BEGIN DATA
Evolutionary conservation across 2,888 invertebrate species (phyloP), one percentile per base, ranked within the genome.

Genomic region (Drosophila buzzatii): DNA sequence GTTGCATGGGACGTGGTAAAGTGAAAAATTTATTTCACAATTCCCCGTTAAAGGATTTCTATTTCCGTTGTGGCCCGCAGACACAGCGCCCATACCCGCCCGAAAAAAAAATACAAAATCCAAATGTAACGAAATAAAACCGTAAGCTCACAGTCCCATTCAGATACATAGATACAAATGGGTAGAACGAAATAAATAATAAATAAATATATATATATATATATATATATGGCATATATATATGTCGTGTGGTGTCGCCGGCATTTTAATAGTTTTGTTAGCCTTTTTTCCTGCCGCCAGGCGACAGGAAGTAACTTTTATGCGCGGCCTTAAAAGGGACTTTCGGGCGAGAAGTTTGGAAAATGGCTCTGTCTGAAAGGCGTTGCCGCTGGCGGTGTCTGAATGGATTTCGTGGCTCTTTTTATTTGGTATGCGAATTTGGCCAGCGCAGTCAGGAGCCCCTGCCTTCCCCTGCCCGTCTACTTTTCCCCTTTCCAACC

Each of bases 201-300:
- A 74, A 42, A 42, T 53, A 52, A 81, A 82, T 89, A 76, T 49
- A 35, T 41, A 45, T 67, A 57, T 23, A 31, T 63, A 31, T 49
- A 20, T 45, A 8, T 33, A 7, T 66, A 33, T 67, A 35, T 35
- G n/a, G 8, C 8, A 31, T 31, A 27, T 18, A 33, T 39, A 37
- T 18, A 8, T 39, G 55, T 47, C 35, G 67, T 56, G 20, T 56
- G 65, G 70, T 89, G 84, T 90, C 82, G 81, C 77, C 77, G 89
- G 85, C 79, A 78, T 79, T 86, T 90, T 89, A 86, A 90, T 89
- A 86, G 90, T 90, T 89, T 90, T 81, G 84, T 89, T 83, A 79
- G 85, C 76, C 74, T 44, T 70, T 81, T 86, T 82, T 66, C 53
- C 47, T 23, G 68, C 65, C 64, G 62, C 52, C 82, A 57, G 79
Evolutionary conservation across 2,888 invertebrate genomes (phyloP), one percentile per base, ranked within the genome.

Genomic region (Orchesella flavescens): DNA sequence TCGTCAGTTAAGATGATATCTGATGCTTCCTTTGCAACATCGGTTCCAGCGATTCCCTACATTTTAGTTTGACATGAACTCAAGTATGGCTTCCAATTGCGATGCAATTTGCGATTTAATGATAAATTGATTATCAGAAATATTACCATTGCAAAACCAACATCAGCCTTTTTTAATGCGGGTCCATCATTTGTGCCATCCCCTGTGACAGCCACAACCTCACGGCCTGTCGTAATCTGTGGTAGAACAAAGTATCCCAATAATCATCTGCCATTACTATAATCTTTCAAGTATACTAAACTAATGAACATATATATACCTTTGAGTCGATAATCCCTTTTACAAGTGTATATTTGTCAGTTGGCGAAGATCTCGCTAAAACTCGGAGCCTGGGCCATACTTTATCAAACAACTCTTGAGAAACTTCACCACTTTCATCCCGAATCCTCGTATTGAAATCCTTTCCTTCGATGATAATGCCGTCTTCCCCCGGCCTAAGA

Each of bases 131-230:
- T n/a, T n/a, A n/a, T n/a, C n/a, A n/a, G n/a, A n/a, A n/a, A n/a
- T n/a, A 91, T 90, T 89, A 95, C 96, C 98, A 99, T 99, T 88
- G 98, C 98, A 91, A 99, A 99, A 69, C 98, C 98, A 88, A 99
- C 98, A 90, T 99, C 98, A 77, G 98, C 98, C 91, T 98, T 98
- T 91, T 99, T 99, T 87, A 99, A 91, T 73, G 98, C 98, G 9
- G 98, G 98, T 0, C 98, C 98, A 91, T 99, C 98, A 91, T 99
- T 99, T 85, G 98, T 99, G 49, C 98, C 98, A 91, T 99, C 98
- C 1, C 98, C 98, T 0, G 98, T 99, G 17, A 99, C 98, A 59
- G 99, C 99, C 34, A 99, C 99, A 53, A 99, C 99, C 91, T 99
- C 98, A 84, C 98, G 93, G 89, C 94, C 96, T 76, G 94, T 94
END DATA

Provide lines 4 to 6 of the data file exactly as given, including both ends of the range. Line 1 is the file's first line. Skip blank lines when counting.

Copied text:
- A 74, A 42, A 42, T 53, A 52, A 81, A 82, T 89, A 76, T 49
- A 35, T 41, A 45, T 67, A 57, T 23, A 31, T 63, A 31, T 49
- A 20, T 45, A 8, T 33, A 7, T 66, A 33, T 67, A 35, T 35